If you live in the UK at least (I don’t know how this works elsewhere), you will be familiar with a page featuring many tick-boxes asking to affirm your ethnicity – it is attached to just about every bureaucratic form available. When faced with the plethora of choices I forgo the temptation to list some randomly chosen cocktail of races. This is what I put down:
White Africans from Southern Africa can be divided into two groups – English and Afrikaans. This divide is stronger than most realise, harking back to at least the 1820’s when tensions between Boers and English first began to fester – the power-grabbing tendencies of the latter inevitably giving rise to the inland migration of the former. Even today there is a distinct cultural difference and rivalry between the two.
I have no Afrikaner blood, my ancestry is a British blend of English and Scottish with a smattering of Irish. Nevertheless my father saw fit to raise me from a young age (I take this to be ‘whenever the infant can handle solids’) on a meaty snack of Afrikaaner origins that you will no doubt have heard of: Biltong.
Biltong can be made of beef or any kind of venison (ostrich, kudu, gemsbok, eland, sprinkbok, zebra, etc) and originated, legend would have it, as a way of preserving meat during The Great Trek.
I would so love to tell you about The Great Trek… Hmm, on second thoughts, having been schooled during the Apartheid era, and taught (indoctrinated) in History class about the inner workings and details of The Great Trek for FOUR YEARS in a row I just can’t bring myself to do it. If you’re that desperate – Google and Wiki are your friends.
For all I know the Boers learned this neat preserving trick from the indigenous San people, many of whom were their slaves, or they may have brought the knowledge with them from the Motherlands of France, Holland and Germany.
Anyhow, the long and short of it is that people needed to find ways of preserving food whilst moving their wagons and cattle into the ‘binneland’ (inland). This, by the way, started happening around the 1830-40’s.
Given the proliferation of vineyards in the Cape there was easy access to wine vinegar. As I have learned during my own charcuterie adventures, a vinegar bath (for the meat, not the charcutière) is a most useful deterrent against unwanted bacterial growth on dry cured meat – these Boers were on to something.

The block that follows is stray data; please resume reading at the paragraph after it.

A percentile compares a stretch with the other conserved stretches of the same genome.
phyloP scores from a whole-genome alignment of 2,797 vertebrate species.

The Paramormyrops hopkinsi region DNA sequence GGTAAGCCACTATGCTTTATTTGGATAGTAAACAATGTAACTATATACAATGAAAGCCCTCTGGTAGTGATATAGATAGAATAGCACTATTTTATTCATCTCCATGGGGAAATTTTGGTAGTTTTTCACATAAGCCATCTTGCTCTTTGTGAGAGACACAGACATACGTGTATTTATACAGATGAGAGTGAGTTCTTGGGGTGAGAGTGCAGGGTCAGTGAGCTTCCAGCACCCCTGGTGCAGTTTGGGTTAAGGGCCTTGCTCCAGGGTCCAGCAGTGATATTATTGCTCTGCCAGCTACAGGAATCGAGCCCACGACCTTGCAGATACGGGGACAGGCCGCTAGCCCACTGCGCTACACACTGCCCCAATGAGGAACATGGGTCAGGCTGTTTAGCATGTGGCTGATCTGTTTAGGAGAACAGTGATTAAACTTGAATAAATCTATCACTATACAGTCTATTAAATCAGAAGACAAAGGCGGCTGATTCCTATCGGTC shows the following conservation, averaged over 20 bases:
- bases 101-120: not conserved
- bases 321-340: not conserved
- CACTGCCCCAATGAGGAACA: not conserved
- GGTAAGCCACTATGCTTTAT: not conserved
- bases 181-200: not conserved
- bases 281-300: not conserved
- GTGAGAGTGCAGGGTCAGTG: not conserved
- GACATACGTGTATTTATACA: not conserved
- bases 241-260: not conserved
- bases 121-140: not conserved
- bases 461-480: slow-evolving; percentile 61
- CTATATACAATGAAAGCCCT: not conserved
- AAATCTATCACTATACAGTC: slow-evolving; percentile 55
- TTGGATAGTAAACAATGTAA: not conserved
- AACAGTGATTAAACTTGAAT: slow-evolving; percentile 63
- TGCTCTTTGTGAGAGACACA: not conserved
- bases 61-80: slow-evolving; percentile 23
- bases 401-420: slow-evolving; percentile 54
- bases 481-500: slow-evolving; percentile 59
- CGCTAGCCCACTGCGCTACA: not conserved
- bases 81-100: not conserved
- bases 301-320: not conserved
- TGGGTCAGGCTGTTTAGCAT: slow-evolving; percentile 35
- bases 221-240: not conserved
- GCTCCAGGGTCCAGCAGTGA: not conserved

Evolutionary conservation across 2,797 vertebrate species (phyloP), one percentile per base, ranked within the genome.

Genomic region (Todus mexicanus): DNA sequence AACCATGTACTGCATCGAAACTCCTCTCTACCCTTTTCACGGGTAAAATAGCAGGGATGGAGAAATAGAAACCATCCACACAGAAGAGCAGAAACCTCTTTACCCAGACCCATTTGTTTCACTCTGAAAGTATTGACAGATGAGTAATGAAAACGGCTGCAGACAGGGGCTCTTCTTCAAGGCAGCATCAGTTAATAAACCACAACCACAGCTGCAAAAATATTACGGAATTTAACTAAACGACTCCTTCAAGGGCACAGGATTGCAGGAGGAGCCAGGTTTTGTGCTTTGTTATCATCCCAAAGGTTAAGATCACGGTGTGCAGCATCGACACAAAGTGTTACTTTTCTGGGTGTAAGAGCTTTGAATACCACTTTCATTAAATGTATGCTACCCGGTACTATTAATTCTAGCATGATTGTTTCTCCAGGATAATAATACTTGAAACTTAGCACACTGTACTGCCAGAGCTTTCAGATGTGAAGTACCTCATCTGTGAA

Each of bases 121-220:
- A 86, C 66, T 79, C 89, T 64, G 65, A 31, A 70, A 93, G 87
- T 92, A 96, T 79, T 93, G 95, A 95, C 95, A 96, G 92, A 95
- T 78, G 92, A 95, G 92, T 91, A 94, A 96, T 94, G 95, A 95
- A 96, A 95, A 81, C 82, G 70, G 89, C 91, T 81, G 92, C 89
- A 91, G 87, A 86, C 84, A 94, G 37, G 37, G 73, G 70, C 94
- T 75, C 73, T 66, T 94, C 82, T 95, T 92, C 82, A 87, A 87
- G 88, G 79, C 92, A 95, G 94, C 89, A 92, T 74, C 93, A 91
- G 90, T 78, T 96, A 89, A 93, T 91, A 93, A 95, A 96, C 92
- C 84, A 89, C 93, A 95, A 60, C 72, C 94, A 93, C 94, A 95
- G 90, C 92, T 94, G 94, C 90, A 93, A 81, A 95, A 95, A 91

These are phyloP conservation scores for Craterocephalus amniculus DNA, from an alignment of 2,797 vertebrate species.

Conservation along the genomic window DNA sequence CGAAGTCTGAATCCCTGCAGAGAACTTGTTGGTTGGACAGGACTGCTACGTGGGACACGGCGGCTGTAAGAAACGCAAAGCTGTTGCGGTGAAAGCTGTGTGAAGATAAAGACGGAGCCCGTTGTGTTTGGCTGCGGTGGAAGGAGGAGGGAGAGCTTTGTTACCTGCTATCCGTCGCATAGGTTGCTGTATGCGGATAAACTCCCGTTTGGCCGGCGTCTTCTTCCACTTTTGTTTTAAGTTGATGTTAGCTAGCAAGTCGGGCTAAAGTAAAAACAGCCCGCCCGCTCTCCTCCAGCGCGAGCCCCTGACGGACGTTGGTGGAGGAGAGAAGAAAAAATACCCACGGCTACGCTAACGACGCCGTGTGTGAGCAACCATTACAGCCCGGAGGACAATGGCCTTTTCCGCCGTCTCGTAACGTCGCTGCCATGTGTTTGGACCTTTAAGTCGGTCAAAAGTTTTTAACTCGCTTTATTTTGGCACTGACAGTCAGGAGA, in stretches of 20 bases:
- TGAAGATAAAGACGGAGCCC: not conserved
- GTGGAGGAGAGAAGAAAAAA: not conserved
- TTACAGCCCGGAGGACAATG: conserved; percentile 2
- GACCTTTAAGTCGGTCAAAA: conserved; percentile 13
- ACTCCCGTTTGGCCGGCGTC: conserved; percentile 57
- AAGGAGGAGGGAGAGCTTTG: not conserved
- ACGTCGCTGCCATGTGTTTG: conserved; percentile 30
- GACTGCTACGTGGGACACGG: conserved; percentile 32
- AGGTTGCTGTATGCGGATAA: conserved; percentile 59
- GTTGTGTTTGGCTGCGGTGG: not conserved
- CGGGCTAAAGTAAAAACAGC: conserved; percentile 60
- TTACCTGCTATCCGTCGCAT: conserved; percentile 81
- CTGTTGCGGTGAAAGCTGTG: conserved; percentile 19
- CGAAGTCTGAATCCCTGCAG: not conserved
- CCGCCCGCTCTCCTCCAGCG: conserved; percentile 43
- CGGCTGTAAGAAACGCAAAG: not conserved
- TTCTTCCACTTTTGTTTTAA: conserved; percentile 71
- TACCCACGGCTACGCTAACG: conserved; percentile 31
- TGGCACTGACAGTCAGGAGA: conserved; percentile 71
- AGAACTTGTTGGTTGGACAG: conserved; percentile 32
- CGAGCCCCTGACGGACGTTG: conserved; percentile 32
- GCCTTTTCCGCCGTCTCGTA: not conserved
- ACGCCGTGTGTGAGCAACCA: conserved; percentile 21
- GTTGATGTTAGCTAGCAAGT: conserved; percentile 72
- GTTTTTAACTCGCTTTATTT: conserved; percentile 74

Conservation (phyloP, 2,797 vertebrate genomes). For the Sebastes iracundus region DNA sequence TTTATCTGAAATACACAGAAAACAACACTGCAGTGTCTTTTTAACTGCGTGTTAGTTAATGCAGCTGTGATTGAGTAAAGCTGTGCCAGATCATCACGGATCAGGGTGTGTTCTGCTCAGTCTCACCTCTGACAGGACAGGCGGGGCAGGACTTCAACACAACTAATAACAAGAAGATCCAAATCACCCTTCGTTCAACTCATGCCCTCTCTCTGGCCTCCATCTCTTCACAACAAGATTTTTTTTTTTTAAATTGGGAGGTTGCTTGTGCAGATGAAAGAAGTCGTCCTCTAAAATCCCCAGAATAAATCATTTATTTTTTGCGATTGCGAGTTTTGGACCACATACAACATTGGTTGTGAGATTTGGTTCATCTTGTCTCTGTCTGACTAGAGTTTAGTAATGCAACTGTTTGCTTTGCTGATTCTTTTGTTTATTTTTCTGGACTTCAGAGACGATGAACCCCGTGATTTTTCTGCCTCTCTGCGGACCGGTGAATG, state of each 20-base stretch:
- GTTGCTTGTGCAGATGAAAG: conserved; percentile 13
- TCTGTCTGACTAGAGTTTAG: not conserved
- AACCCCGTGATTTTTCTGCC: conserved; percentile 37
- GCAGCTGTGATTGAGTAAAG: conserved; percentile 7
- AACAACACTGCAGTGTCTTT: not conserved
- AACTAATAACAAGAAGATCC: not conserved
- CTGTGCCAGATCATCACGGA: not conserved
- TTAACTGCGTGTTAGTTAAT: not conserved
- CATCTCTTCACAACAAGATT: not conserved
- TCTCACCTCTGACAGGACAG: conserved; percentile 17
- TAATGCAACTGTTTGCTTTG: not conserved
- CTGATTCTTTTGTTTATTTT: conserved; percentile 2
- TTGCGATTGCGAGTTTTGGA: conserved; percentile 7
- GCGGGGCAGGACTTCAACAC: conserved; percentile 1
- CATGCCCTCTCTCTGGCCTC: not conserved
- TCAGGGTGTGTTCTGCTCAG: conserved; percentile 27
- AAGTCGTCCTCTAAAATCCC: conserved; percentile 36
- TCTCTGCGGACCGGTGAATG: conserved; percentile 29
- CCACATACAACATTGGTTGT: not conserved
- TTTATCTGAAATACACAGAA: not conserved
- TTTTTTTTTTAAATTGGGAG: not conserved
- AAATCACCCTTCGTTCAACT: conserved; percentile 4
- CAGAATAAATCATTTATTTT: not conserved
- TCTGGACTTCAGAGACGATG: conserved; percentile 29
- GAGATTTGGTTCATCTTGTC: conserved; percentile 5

I won’t pretend that Biltong is a highly refined foodstuff, but the love I have for it is deeply ingrained. I think of it as the rough and ready cousin of sophisticated Bresaola.
Here follows an imagined Voortrekker Biltong recipe.
Step 1: First catch your antelope (with apologies to Ms. Glasse).
Step 2: Cut the animal up into manageable strips – nowadays we can buy a kilogram or two of meat to suit our needs. Imagine, just IMAGINE for one second having to deal with a whole animal, no refrigerator and searing African sun. A cow or eland is not a small beast and weighs anything from half a ton upwards!
Step 3: Marinate your strips of meat for a time in salt, vinegar and spices – coriander seems to be the most authentic one (Thank goodness for the Dutch East India Company’s spice trade monopoly eh?).
Step 4: Hang out to dry in the sun. Have a fly swatter at the ready. Acacia thorns must have made handy butchers hooks.
This is how we do it back home.
Step 5: Wait a couple of days if you like wet Biltong, or up to a week if you like it dry and splintery, then enjoy with a cool brew… Oh, those poor, poor Voortrekkers. NO COLD BEER. NO FRIDGES!
Once cured there are two main ways to eat Biltong. The more genteel way is to slice it against the grain into thin slivers and serve in a bowl or on a platter (wannabe Bresaola – nothing wrong with that).
The second is to just gnaw on a whole stick of biltong as though you are a dog enjoying a raw-hide treat. No prizes for guessing which version this rough and ready author favours.